Biggest mobile app IPOs

As investors flock to buy shares in mobile app’s like Coinbase, Bumble, and Airbnb, Comparemymobile.com looks at the mobile apps (and parent companies) that had the best opening days on the stock market, and who raised the most money from their IPO.

Whether it’s keeping in touch with friends, ordering something to eat, or even finding a date, it seems like there’s an app for almost anything these days - but that wasn’t always the case.

In the early years, the App Store was a place where you could turn your phone into a lightsaber or an electric shaver, and before there was such a thing as freemium games and microtransactions, we had Doodle Jump and Fruit Ninja.

But as smartphones became more powerful, businesses and developers began to realise the potential that mobile applications had to disrupt entire industries, which is why today we have the power to open a bank account, buy stocks and shares, or stream our favourite movies and TV shows at our fingertips.

So, considering how far mobile apps have come in a relatively short period of time and the significant role they play in our day-to-day lives, it’s no surprise that both Wall Street and retail investors alike get excited when one decides to go public.

But which apps and parent companies drew the most interest on the day they floated on the stock market, and who raised the most money from investors?

Most & least successful mobile app IPOs

The increase between initial price and day one closing price (%)

* Direct Offering: IPO price is reference price. Deal size sourced from Renaissance Capital

Airbnb might not hold the title for the biggest app IPO but it was certainly the most successful one.

After pricing its shares at $68, the stock rocketed to $146 by the time markets opened and continued to climb as high as $165 before closing the day at $144.71 - that’s an increase of 112.81% in just one day.

On the other end of the scale, Deliveroo ended its first day of trading at $3.94 (287.45 pence), or 26.4% below its initial price of $5.36 (390 pence). Since going public at the end of March the price has yet to recover and has trades as low as $3.50 (247.21 pence), or 36.61% below its initial price.

Upcoming app IPOs in 2021

With Coinbase, Bumble, Roblox, and Deliveroo having hit exchanges in 2021, its already been a bumper year for mobile IPOs - but there’s plenty roe to come.

Here’s a list of other app-based businesses expected to go public this year:

  • Robinhood
  • Nextdoor
  • PensionBee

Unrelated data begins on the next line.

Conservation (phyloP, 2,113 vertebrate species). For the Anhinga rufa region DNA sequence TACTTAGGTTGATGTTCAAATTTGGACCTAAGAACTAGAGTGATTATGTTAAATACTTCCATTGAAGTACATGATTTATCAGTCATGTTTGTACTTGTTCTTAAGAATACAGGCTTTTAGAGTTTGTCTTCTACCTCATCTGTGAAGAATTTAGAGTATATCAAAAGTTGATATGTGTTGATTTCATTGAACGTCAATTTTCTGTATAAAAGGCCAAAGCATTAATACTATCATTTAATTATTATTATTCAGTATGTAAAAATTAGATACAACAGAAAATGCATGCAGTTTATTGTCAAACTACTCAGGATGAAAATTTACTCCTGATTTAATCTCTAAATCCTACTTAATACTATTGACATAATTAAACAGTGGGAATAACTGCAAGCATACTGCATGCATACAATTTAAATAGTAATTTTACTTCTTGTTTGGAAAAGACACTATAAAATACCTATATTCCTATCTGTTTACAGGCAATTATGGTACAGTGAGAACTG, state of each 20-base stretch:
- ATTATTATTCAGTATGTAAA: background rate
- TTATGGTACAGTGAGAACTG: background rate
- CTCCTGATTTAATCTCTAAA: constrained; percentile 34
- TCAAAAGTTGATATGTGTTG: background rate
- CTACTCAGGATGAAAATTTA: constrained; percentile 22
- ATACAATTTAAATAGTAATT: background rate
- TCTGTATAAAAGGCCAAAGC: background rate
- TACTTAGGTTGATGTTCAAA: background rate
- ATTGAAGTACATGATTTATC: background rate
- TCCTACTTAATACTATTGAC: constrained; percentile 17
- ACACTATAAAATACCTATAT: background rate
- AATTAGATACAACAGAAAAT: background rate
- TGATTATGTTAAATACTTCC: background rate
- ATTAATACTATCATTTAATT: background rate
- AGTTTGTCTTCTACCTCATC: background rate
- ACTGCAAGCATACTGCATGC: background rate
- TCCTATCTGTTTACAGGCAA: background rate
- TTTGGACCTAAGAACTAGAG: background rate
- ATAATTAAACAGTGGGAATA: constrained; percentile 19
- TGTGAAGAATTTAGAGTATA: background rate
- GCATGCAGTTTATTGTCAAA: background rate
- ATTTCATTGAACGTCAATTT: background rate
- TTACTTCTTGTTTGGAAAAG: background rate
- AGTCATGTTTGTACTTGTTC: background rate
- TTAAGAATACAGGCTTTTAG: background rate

• Wise (Transferwise)
  • ByteDance Ltd. aka TikTock
  • Instacart

Check back to see where these upcoming listings will rank among the best app IPOs, or if you can think of one we missed, let us know.

The biggest mobile app IPOs

By money raised ($)

* Direct Offering (DPO) - deal size sourced from Renaissance Capital

While technically a Direct Listing, Coinbase was one of the most anticipated offerings of the year and more than lived up top the hype when it began trading at $381 a share, which is 52% higher than the NASDAQ reference price of $250.

During its opening day, the Coinbase share price rose as high as $429 before settling back down to end the day at $328.28 and raising an estimated $28.71 billion - which would make it not just the largest mobile app listing, but the largest listing EVER.

Interestingly, three of the top five (or 4 of the top 10) biggest listings opted for a Direct offering in place of an IPO. However, If we were to exclude Direct Offerings, Facebook would be well out in front with $16 billion.

Direct Listing vs. Initial Public Offerings (IPO)

The biggest difference between a direct listing and an IPO is that one sells existing stocks while the other issues new stock shares.

Direct Listing:

  • Employees and investors sell their existing stocks directly to the public.
  • No intermediaries.
  • The company may not have funds to pay underwriters or not want to dilute their shares.
  • No safety net to ensure shares sell.

IPO:

  • The company sells part of the company by issuing new stocks.
  • Requires underwriters who charge a commission.
  • Interest-free way of raising capital.

Rob Baillie at comparemymobile.com said: “Between big IPOs and Meme Stocks, 2021 has already been a huge year for the stock market, and thanks to mobile apps like Robinhood, Trading 212, and Fidelity, it’s easier than ever for retail investors to get involved.

“There’s often a lot of hype around IPOs and it’s easy to get caught up in the rush, but it’s important to remember that the stock market can be extremely volatile. Even stocks like Airbnb who had successful opening days saw their share prices take a tumble once the hype had died down.

“Before investing be sure to take some time to research the company so you know exactly what you’re putting your money into, or you might also want to consider speaking to a financial adviser who can offer independent advice.”

Method

Using data from Yahoo Finance, Fool.com, and Renaissance Capital we looked at the business and parent companies behind some of the worlds most popular apps that had also floated on the stock market to see which had the best and worst opening days, as well as who raised the most money via the listing.

Currencies were converted to USD using historic exchange rates from poundsterlinglive.com.

For direct listings, IPO size was sourced from Renaissance Capital.